• Tongueless in the desert


    Terminally weird indie film with Paul L. Smith playing Slue, a small town crime boss. David Carradine plays his transvestite (I think) squeeze, Pearl, while Brad Dourif and Sydney Lassick are his two henchmen, Weasel and Charlie P. Weasel kills a couple and steals their car, which he brings to Slue. He didn't realize, however, that the couple's baby was asleep in the back. Slue wants to feed the kid to the hogs, but Pearl sees him as the son he could never have. They raise him as a killer to be used against Slue's enemies. They also cut out his tongue as a birthday present?! When Sonny Boy gets loose, his actions threaten to turn the town against Slue. I had wanted to see this one after reading about it in "Terror on Tape", and TCM gave me the chance when they aired it as part of their Underground lineup. As you can plainly see from the plot description, it's certainly offbeat. Sort of an allegory in disguise for the effects of child abuse, you might expect this to be a disturbing film. Not even close. Instead, it's just strange. Slue has an old canon, and in a wicked scene, he uses it to blow apart a nosy deputy. There are also some obvious parallels to Frankenstein towards the end. Had I not known it beforehand, I would have been shocked to see that this was released in '89. It felt like something straight out of the 70's. The main giveaway was the computer font which tells how much time had passed. While I would hesitate to call "Sonny Boy" a good film, it's worth a look if only to say that you've seen it. For fans of bizarre cinema, there's enough of a novelty present to warrant at least one viewing. Personally, I'm still not 100% sure if Carradine was supposed to be playing a guy in drag or an actual woman.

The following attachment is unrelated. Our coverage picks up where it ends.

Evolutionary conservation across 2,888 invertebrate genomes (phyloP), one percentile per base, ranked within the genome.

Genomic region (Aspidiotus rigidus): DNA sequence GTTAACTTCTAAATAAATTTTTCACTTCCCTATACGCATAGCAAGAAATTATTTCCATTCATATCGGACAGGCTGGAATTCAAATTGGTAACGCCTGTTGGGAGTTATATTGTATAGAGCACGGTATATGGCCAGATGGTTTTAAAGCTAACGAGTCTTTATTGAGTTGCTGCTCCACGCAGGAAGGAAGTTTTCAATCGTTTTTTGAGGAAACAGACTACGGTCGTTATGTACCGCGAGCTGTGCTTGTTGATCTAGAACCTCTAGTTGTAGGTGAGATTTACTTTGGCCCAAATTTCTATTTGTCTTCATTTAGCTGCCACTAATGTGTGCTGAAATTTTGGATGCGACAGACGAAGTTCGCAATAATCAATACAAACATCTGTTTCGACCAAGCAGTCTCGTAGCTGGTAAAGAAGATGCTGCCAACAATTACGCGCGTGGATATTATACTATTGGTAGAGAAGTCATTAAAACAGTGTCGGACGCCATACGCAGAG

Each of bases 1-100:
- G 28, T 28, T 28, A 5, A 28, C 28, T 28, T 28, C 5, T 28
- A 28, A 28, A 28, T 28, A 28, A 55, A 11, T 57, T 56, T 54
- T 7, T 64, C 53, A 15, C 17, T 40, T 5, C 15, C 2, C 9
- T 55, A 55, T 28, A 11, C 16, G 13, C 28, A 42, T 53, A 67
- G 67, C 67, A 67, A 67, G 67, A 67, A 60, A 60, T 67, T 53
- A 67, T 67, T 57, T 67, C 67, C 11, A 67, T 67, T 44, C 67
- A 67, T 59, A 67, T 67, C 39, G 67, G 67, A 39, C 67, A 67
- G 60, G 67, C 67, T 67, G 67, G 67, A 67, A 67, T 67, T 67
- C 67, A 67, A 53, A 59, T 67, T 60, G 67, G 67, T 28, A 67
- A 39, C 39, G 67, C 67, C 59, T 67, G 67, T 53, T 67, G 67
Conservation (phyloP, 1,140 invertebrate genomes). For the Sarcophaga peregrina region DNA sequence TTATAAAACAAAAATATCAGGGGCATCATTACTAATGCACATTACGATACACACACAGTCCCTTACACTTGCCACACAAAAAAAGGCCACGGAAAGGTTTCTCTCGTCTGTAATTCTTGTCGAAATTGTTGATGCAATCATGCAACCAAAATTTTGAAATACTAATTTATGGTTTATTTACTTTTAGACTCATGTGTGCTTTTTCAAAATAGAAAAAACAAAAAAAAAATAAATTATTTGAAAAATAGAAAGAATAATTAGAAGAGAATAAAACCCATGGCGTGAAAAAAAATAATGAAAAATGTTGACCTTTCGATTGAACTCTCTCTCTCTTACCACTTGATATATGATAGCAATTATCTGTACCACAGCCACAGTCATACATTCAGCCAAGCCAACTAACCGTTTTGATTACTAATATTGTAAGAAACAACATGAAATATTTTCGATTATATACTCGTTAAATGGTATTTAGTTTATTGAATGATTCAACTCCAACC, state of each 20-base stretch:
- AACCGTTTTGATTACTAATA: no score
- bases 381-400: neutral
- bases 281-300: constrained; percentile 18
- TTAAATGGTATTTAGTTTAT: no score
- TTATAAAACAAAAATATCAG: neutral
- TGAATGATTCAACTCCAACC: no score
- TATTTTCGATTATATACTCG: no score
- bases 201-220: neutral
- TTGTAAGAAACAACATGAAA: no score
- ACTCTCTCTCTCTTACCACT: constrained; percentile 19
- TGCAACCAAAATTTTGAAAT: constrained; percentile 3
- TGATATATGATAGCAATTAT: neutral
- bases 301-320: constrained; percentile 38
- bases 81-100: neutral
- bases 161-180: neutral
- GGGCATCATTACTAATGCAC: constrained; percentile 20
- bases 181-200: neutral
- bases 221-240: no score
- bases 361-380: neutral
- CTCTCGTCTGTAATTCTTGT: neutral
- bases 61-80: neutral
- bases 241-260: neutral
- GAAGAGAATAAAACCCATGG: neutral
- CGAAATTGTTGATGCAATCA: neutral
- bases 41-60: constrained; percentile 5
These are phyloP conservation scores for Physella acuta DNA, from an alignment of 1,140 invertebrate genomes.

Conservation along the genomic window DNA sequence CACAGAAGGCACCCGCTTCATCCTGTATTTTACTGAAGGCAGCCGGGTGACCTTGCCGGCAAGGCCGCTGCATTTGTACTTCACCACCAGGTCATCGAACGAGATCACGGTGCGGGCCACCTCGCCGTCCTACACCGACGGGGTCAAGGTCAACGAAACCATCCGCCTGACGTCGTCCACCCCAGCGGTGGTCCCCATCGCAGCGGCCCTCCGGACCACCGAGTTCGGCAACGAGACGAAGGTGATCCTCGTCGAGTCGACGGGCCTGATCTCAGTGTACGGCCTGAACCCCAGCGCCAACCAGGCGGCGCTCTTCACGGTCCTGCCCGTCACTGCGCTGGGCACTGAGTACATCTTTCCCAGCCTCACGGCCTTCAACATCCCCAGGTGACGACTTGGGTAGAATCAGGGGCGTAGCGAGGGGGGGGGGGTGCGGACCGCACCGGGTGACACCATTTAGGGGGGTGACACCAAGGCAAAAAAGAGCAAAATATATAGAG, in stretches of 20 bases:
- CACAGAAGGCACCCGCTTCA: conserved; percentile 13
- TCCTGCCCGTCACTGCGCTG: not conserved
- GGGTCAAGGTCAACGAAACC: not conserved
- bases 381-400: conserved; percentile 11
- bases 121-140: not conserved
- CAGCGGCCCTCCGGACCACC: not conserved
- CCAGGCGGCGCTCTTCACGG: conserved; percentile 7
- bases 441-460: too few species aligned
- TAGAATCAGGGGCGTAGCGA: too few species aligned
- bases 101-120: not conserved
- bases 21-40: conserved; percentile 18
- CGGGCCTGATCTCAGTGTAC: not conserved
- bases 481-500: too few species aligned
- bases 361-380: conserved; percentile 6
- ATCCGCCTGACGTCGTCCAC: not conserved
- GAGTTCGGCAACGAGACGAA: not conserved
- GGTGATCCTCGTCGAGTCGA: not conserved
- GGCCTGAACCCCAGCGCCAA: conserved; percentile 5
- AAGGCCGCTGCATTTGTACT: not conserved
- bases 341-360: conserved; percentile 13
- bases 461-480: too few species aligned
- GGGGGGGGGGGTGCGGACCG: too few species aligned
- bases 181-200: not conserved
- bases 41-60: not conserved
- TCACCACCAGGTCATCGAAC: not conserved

• Uniquely bizarre black comedy.